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PSLF Specific Scenario

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  • PSLF Specific Scenario

    I am a current medical student, and I began reading the White Coat Investor as a pre-med. I followed the advice to go to the cheapest medical school possible, which is my state school. Unfortunately, it is one of the most expensive state schools in the country, and from my calculations, my debt burden will be ~280k when I graduate. I was hoping to ask you about my specific situation, as my school’s financial aid office was not of much help.

    I plan on pursuing either interventional radiology or cardiology, which will be 6 years of residency/fellowship. My financial plan is to complete my training at a 501c3 hospital, and make payments through IBR during these 6 years. After that, if I am able to work as an attending at a 501c3 institution for 4 more years, I should be eligible for PSLF which would forgive a substantial amount of debt.

    My main question: The MPNs for my student loans include language that the loans are eligible for PSLF. I understand that congress can revoke PSLF any time within the next 10 years. But if I signed MPNs for 4 years worth of loans that were eligible for PSLF at the time, will I be grandfathered into the program in the event that they stop the PSLF in the future? Is there any way to know this?

  • #2
    There isn't, and everyone else who has these promissory notes is in the same boat. The hope/assumption is that we will all be grandfathered in, but I think anyone who tells you it's guaranteed is oblivious.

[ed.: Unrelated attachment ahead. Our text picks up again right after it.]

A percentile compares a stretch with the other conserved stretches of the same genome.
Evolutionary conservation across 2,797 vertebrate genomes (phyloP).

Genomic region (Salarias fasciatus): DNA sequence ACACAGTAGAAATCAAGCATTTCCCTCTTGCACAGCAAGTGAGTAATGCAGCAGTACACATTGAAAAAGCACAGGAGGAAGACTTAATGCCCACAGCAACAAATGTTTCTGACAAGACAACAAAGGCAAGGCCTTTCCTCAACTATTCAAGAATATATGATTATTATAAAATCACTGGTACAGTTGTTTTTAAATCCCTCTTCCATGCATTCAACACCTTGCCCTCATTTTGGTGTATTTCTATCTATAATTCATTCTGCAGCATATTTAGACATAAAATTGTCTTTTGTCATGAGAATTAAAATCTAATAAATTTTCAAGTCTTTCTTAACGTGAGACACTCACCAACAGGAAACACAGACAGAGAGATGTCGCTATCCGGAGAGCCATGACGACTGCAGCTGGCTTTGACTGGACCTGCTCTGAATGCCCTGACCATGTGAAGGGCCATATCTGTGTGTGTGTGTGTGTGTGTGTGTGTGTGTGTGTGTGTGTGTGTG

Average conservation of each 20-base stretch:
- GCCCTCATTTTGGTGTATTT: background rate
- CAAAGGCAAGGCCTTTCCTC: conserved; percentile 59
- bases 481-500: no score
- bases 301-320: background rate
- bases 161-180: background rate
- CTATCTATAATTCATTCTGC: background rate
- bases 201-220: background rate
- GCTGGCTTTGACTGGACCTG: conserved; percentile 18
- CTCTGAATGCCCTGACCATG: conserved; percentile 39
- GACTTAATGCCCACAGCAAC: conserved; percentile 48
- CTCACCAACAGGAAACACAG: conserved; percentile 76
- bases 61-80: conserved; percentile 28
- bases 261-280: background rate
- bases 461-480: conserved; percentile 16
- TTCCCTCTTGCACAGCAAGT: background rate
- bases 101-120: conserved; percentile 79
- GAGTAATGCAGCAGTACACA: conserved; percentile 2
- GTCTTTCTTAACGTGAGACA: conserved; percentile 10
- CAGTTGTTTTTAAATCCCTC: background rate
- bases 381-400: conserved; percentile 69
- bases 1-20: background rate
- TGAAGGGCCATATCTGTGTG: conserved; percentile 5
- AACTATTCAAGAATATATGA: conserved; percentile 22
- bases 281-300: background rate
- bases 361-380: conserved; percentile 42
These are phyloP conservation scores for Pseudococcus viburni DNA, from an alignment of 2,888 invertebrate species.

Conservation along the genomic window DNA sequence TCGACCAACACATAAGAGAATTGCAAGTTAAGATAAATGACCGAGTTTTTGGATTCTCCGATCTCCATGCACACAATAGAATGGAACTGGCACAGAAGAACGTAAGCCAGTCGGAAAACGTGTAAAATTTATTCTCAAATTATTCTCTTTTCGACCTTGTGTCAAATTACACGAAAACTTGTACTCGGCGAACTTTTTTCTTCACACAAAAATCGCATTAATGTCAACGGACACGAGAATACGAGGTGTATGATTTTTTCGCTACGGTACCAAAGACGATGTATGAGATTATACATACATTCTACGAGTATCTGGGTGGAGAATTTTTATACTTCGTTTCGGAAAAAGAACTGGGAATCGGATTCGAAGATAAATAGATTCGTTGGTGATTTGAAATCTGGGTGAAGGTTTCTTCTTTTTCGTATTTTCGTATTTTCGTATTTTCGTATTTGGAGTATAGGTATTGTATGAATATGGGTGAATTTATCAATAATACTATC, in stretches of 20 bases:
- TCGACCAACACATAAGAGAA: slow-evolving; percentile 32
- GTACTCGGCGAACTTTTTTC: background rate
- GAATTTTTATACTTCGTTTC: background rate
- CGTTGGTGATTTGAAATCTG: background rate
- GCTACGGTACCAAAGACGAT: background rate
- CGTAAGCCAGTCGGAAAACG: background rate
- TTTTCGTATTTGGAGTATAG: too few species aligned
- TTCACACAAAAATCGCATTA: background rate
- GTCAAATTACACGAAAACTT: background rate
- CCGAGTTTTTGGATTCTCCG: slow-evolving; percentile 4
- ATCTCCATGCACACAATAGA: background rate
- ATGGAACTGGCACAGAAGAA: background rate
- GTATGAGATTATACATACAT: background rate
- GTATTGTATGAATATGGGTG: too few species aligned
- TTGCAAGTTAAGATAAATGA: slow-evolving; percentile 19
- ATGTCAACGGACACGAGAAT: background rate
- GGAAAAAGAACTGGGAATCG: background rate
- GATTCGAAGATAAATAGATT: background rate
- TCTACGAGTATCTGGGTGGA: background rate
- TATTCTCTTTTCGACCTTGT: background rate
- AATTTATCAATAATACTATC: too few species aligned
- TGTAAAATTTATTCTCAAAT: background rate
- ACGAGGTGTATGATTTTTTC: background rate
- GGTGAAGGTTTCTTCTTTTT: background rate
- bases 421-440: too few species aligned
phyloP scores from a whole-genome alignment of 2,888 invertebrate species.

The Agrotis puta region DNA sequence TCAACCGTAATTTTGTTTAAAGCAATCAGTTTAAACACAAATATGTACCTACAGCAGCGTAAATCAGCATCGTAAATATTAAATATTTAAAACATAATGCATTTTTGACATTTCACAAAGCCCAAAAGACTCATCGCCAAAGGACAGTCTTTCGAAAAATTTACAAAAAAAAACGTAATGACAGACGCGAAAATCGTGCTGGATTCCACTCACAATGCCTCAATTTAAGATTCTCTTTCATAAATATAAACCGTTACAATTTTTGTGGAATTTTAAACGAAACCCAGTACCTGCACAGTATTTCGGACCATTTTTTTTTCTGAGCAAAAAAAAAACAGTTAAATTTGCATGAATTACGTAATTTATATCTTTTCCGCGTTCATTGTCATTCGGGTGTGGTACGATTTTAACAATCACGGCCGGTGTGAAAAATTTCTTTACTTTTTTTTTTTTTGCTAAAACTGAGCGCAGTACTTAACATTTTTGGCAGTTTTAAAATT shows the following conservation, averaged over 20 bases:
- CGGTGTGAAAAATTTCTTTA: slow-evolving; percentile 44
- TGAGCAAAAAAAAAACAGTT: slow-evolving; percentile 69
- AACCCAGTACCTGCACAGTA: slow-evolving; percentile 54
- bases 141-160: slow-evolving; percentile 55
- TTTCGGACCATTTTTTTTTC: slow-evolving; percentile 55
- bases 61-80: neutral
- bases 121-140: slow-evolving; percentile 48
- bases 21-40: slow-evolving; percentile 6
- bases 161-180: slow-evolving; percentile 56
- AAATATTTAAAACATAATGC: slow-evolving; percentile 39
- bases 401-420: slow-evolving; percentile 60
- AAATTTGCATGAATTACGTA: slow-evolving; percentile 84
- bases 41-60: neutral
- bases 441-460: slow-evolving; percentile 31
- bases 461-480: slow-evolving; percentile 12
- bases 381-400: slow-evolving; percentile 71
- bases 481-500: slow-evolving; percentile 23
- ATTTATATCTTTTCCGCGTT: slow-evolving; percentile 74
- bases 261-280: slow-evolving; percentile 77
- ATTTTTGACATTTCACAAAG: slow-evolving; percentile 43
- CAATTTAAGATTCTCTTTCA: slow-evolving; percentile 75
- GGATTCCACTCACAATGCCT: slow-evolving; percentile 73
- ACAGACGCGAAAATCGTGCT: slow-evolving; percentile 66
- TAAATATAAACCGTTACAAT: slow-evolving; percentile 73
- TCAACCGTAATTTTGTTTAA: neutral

• #3
      From the rumblings coming out of this administration, the early indication is that loans starting July 1, 2018, will be the first set NOT eligible for PSLF. Stay tuned...


      • #4
        You might be grandfathered and you might not.  Don't take a substantially lower paying position just for PSLF.

        If you can make about the same money with a PSLF-eligible position as without, then go with PSLF.  Max out your qualified funds, then pay into a taxable account as if you were paying off your loans.  If PSLF goes away, then you'l have the funds to pay off your loan anyway.  If PSLF doesn't go away, then the money in the taxable account is yours to keep.


        • #5
          Great plan.

          It'll likely change. And that's okay. If the government chips in, great. If not, you'll likely make plenty in primary care or a specialty to pay things back. We'll see how things shake out re: PSLF.

          Live like a student for now, try and not make silly choices like a new car, etc. Keep a spreadsheet of all loans, dates for repayment of them, interest rates, etc. Staying organized will set you up for success!

          And have some fun in school too!